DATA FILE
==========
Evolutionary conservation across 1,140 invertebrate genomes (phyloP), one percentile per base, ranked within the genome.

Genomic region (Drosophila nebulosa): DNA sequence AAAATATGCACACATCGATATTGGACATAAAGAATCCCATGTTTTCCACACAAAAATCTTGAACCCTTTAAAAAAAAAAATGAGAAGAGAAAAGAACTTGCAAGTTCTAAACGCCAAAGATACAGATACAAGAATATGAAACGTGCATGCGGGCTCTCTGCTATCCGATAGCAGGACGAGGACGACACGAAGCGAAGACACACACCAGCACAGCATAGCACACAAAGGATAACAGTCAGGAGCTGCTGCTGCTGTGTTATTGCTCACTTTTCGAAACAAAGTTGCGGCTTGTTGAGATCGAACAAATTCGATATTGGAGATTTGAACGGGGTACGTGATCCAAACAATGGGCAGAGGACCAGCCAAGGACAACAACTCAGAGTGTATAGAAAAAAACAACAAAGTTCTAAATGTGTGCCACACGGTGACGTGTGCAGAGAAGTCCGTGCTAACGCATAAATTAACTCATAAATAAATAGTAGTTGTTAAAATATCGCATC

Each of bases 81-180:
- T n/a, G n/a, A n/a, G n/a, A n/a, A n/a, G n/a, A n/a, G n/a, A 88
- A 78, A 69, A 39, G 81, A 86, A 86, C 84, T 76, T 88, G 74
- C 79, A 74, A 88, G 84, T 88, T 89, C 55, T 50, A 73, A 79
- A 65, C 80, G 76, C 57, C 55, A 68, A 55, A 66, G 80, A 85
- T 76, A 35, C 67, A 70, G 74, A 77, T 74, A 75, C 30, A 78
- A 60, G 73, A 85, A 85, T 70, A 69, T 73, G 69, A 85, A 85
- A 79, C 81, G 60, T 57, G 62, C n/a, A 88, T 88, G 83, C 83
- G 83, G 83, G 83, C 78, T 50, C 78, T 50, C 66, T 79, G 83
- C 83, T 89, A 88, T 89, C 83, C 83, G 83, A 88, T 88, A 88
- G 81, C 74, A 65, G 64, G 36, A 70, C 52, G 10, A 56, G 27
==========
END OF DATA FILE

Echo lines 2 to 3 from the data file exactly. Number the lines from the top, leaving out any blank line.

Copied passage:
Genomic region (Drosophila nebulosa): DNA sequence AAAATATGCACACATCGATATTGGACATAAAGAATCCCATGTTTTCCACACAAAAATCTTGAACCCTTTAAAAAAAAAAATGAGAAGAGAAAAGAACTTGCAAGTTCTAAACGCCAAAGATACAGATACAAGAATATGAAACGTGCATGCGGGCTCTCTGCTATCCGATAGCAGGACGAGGACGACACGAAGCGAAGACACACACCAGCACAGCATAGCACACAAAGGATAACAGTCAGGAGCTGCTGCTGCTGTGTTATTGCTCACTTTTCGAAACAAAGTTGCGGCTTGTTGAGATCGAACAAATTCGATATTGGAGATTTGAACGGGGTACGTGATCCAAACAATGGGCAGAGGACCAGCCAAGGACAACAACTCAGAGTGTATAGAAAAAAACAACAAAGTTCTAAATGTGTGCCACACGGTGACGTGTGCAGAGAAGTCCGTGCTAACGCATAAATTAACTCATAAATAAATAGTAGTTGTTAAAATATCGCATC

Each of bases 81-180: